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Chapter 6 - Friendship Terms in Plato

from Part III - Im/Politeness in Use

Published online by Cambridge University Press:  08 September 2022

Luis Unceta Gómez
Affiliation:
Universidad Autónoma de Madrid
Łukasz Berger
Affiliation:
University of Adam Mickiewicz, Poland
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Summary

This chapter examines friendship terms (e.g. phile, beltiste, daimonie) in Plato in the light of Brown and Levinson’s face-threat theory of politeness. It argues that every friendship term in Plato is polite redress for a specific face-threatening act, and aims to explain not only their general significance but also why they occur exactly when they do. The chapter examines Phaedrus in detail in order to show how friendship terms are associated with particular face-threatening acts, and supports the argument with a selection of passages from other dialogues. About 240 out of the 457 friendship terms in the corpus are either discussed in detail or explicitly linked to a specific face-threatening act, and the remaining examples should be readily intelligible in the light of this. Friendship terms are formally polite, in keeping with Socrates’ persona as represented in the dialogues, but also serve to emphasize face-threatening acts such as criticism and refutation. It is notable that there are no friendship terms in dialogues, or sections of dialogues, where overt face threat is avoided (e.g. the conversation with Gorgias in Gorgias).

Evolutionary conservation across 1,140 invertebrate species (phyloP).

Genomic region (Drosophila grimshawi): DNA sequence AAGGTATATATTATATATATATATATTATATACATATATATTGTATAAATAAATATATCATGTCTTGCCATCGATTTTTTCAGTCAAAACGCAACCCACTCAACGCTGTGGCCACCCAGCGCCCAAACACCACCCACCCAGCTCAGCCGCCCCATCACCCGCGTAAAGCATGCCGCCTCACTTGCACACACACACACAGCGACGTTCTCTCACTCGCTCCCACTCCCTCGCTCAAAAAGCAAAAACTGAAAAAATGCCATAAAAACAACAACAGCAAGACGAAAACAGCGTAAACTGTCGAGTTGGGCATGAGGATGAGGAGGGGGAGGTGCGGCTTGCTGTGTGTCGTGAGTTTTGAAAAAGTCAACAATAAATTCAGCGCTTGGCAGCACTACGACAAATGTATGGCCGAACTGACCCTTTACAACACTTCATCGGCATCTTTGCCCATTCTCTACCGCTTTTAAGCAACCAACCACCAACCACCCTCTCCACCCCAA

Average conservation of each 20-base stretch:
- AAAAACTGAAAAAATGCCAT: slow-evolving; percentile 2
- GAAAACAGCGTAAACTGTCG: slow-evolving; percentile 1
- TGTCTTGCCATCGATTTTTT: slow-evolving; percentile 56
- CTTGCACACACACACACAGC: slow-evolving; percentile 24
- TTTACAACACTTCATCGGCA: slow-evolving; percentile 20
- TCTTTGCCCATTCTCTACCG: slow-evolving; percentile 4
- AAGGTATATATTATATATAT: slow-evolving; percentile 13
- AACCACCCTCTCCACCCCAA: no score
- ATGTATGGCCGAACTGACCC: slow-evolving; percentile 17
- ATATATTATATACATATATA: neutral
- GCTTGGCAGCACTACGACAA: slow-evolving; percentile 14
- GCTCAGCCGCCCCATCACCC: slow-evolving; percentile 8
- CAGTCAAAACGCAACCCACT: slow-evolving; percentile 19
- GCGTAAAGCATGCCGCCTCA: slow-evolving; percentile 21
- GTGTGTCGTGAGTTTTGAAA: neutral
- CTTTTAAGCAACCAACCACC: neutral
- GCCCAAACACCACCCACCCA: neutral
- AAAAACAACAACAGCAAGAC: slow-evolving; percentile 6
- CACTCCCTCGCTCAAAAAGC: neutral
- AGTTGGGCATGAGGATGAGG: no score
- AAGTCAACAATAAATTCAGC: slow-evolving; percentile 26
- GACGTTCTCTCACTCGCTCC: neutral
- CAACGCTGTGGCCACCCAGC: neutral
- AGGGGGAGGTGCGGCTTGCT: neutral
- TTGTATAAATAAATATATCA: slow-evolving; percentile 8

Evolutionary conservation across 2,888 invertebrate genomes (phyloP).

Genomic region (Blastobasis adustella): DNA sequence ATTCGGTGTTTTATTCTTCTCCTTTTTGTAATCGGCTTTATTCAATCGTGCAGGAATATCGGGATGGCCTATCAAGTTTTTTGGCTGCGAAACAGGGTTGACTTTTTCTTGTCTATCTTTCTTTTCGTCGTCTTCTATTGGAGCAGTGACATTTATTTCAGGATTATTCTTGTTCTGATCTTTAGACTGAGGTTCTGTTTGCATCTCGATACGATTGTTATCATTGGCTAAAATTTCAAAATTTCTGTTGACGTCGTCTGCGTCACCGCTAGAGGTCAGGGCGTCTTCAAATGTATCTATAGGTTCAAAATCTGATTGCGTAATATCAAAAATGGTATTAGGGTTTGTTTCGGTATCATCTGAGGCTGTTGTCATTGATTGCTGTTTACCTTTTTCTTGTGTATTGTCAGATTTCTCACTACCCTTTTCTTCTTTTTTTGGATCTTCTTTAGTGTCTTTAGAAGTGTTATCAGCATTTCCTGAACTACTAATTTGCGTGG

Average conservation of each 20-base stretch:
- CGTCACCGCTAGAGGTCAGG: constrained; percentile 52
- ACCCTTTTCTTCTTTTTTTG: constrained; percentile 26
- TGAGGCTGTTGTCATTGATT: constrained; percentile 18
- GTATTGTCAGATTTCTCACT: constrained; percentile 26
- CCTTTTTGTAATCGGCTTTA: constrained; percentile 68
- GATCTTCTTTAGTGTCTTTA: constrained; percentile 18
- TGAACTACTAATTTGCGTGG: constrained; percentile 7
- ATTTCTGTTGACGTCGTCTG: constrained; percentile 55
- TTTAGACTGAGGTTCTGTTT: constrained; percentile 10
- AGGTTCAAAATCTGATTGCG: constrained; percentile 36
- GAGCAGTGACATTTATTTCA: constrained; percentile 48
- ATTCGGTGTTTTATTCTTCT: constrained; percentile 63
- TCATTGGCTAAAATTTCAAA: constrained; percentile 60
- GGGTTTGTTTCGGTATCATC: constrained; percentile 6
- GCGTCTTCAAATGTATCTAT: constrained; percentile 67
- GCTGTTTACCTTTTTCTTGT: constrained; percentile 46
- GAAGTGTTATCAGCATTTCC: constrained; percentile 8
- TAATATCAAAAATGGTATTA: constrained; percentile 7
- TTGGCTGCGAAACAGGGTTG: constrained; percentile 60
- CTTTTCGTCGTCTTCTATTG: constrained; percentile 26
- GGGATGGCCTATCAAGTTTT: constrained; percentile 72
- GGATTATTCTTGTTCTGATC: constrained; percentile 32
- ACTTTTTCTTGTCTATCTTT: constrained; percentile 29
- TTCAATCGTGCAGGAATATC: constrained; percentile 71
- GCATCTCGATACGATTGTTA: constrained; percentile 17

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Publisher: Cambridge University Press
Print publication year: 2022

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